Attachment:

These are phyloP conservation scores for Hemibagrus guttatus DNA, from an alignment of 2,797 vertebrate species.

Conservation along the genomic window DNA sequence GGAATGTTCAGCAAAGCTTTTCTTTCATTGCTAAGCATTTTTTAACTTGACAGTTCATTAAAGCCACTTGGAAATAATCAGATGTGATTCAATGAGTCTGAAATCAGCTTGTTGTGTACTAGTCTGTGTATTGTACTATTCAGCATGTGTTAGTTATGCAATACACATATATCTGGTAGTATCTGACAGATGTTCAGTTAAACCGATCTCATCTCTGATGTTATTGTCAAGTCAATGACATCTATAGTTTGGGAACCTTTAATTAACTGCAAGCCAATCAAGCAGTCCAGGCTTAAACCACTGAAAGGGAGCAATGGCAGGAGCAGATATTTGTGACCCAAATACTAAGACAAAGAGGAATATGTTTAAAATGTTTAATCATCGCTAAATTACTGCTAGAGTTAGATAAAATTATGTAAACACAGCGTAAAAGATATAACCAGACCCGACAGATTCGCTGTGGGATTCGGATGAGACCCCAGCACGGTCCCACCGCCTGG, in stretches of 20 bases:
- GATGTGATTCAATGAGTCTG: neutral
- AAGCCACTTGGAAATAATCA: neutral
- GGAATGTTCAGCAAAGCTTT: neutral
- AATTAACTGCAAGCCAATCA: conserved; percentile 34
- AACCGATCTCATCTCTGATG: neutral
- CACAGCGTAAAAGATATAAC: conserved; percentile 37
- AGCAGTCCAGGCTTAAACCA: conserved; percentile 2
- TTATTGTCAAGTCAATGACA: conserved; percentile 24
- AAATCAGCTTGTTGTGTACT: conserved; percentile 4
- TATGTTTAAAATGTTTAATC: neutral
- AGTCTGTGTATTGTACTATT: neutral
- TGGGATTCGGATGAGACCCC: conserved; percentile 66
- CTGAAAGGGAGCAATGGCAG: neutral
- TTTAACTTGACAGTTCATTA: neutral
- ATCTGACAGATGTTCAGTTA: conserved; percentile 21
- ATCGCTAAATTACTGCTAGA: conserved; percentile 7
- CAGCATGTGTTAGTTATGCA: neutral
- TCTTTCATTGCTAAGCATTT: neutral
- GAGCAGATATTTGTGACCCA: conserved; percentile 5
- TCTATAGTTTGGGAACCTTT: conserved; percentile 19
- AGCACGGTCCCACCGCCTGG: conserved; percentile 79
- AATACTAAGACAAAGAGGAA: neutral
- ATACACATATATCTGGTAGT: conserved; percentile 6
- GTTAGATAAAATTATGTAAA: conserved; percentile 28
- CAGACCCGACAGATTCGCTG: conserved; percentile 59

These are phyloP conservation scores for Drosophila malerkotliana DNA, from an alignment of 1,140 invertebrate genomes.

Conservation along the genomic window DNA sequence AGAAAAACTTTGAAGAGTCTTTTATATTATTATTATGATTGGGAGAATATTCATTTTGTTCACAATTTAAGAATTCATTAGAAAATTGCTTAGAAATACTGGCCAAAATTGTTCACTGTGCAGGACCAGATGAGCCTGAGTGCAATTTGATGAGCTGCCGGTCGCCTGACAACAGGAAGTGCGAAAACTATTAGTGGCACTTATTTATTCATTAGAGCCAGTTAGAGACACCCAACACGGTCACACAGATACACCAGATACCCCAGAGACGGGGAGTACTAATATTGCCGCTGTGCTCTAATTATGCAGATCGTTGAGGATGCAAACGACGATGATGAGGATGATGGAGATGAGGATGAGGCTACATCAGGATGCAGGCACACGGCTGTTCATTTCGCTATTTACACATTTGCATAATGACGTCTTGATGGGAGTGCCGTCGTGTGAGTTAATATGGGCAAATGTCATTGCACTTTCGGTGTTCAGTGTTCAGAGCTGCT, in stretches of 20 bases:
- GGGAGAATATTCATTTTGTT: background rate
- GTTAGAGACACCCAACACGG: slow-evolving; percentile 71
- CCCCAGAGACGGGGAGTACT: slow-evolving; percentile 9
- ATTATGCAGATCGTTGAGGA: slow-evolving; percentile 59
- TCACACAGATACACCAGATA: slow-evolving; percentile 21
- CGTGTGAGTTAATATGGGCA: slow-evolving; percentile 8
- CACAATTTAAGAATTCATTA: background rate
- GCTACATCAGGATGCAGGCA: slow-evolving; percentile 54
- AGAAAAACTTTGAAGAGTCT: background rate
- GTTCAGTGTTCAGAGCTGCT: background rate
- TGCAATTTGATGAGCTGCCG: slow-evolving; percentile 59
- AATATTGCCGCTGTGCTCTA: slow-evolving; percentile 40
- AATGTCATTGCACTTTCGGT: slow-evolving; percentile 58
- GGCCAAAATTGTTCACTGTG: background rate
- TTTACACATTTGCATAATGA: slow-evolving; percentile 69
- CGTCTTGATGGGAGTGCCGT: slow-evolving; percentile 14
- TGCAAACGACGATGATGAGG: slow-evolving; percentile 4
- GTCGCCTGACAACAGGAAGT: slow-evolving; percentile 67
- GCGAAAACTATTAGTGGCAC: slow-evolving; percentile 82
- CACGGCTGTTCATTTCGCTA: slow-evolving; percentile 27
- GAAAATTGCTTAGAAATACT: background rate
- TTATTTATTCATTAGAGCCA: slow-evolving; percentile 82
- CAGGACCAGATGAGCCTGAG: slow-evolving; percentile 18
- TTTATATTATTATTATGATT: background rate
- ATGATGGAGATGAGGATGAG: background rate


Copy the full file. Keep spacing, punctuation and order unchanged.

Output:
These are phyloP conservation scores for Hemibagrus guttatus DNA, from an alignment of 2,797 vertebrate species.

Conservation along the genomic window DNA sequence GGAATGTTCAGCAAAGCTTTTCTTTCATTGCTAAGCATTTTTTAACTTGACAGTTCATTAAAGCCACTTGGAAATAATCAGATGTGATTCAATGAGTCTGAAATCAGCTTGTTGTGTACTAGTCTGTGTATTGTACTATTCAGCATGTGTTAGTTATGCAATACACATATATCTGGTAGTATCTGACAGATGTTCAGTTAAACCGATCTCATCTCTGATGTTATTGTCAAGTCAATGACATCTATAGTTTGGGAACCTTTAATTAACTGCAAGCCAATCAAGCAGTCCAGGCTTAAACCACTGAAAGGGAGCAATGGCAGGAGCAGATATTTGTGACCCAAATACTAAGACAAAGAGGAATATGTTTAAAATGTTTAATCATCGCTAAATTACTGCTAGAGTTAGATAAAATTATGTAAACACAGCGTAAAAGATATAACCAGACCCGACAGATTCGCTGTGGGATTCGGATGAGACCCCAGCACGGTCCCACCGCCTGG, in stretches of 20 bases:
- GATGTGATTCAATGAGTCTG: neutral
- AAGCCACTTGGAAATAATCA: neutral
- GGAATGTTCAGCAAAGCTTT: neutral
- AATTAACTGCAAGCCAATCA: conserved; percentile 34
- AACCGATCTCATCTCTGATG: neutral
- CACAGCGTAAAAGATATAAC: conserved; percentile 37
- AGCAGTCCAGGCTTAAACCA: conserved; percentile 2
- TTATTGTCAAGTCAATGACA: conserved; percentile 24
- AAATCAGCTTGTTGTGTACT: conserved; percentile 4
- TATGTTTAAAATGTTTAATC: neutral
- AGTCTGTGTATTGTACTATT: neutral
- TGGGATTCGGATGAGACCCC: conserved; percentile 66
- CTGAAAGGGAGCAATGGCAG: neutral
- TTTAACTTGACAGTTCATTA: neutral
- ATCTGACAGATGTTCAGTTA: conserved; percentile 21
- ATCGCTAAATTACTGCTAGA: conserved; percentile 7
- CAGCATGTGTTAGTTATGCA: neutral
- TCTTTCATTGCTAAGCATTT: neutral
- GAGCAGATATTTGTGACCCA: conserved; percentile 5
- TCTATAGTTTGGGAACCTTT: conserved; percentile 19
- AGCACGGTCCCACCGCCTGG: conserved; percentile 79
- AATACTAAGACAAAGAGGAA: neutral
- ATACACATATATCTGGTAGT: conserved; percentile 6
- GTTAGATAAAATTATGTAAA: conserved; percentile 28
- CAGACCCGACAGATTCGCTG: conserved; percentile 59

These are phyloP conservation scores for Drosophila malerkotliana DNA, from an alignment of 1,140 invertebrate genomes.

Conservation along the genomic window DNA sequence AGAAAAACTTTGAAGAGTCTTTTATATTATTATTATGATTGGGAGAATATTCATTTTGTTCACAATTTAAGAATTCATTAGAAAATTGCTTAGAAATACTGGCCAAAATTGTTCACTGTGCAGGACCAGATGAGCCTGAGTGCAATTTGATGAGCTGCCGGTCGCCTGACAACAGGAAGTGCGAAAACTATTAGTGGCACTTATTTATTCATTAGAGCCAGTTAGAGACACCCAACACGGTCACACAGATACACCAGATACCCCAGAGACGGGGAGTACTAATATTGCCGCTGTGCTCTAATTATGCAGATCGTTGAGGATGCAAACGACGATGATGAGGATGATGGAGATGAGGATGAGGCTACATCAGGATGCAGGCACACGGCTGTTCATTTCGCTATTTACACATTTGCATAATGACGTCTTGATGGGAGTGCCGTCGTGTGAGTTAATATGGGCAAATGTCATTGCACTTTCGGTGTTCAGTGTTCAGAGCTGCT, in stretches of 20 bases:
- GGGAGAATATTCATTTTGTT: background rate
- GTTAGAGACACCCAACACGG: slow-evolving; percentile 71
- CCCCAGAGACGGGGAGTACT: slow-evolving; percentile 9
- ATTATGCAGATCGTTGAGGA: slow-evolving; percentile 59
- TCACACAGATACACCAGATA: slow-evolving; percentile 21
- CGTGTGAGTTAATATGGGCA: slow-evolving; percentile 8
- CACAATTTAAGAATTCATTA: background rate
- GCTACATCAGGATGCAGGCA: slow-evolving; percentile 54
- AGAAAAACTTTGAAGAGTCT: background rate
- GTTCAGTGTTCAGAGCTGCT: background rate
- TGCAATTTGATGAGCTGCCG: slow-evolving; percentile 59
- AATATTGCCGCTGTGCTCTA: slow-evolving; percentile 40
- AATGTCATTGCACTTTCGGT: slow-evolving; percentile 58
- GGCCAAAATTGTTCACTGTG: background rate
- TTTACACATTTGCATAATGA: slow-evolving; percentile 69
- CGTCTTGATGGGAGTGCCGT: slow-evolving; percentile 14
- TGCAAACGACGATGATGAGG: slow-evolving; percentile 4
- GTCGCCTGACAACAGGAAGT: slow-evolving; percentile 67
- GCGAAAACTATTAGTGGCAC: slow-evolving; percentile 82
- CACGGCTGTTCATTTCGCTA: slow-evolving; percentile 27
- GAAAATTGCTTAGAAATACT: background rate
- TTATTTATTCATTAGAGCCA: slow-evolving; percentile 82
- CAGGACCAGATGAGCCTGAG: slow-evolving; percentile 18
- TTTATATTATTATTATGATT: background rate
- ATGATGGAGATGAGGATGAG: background rate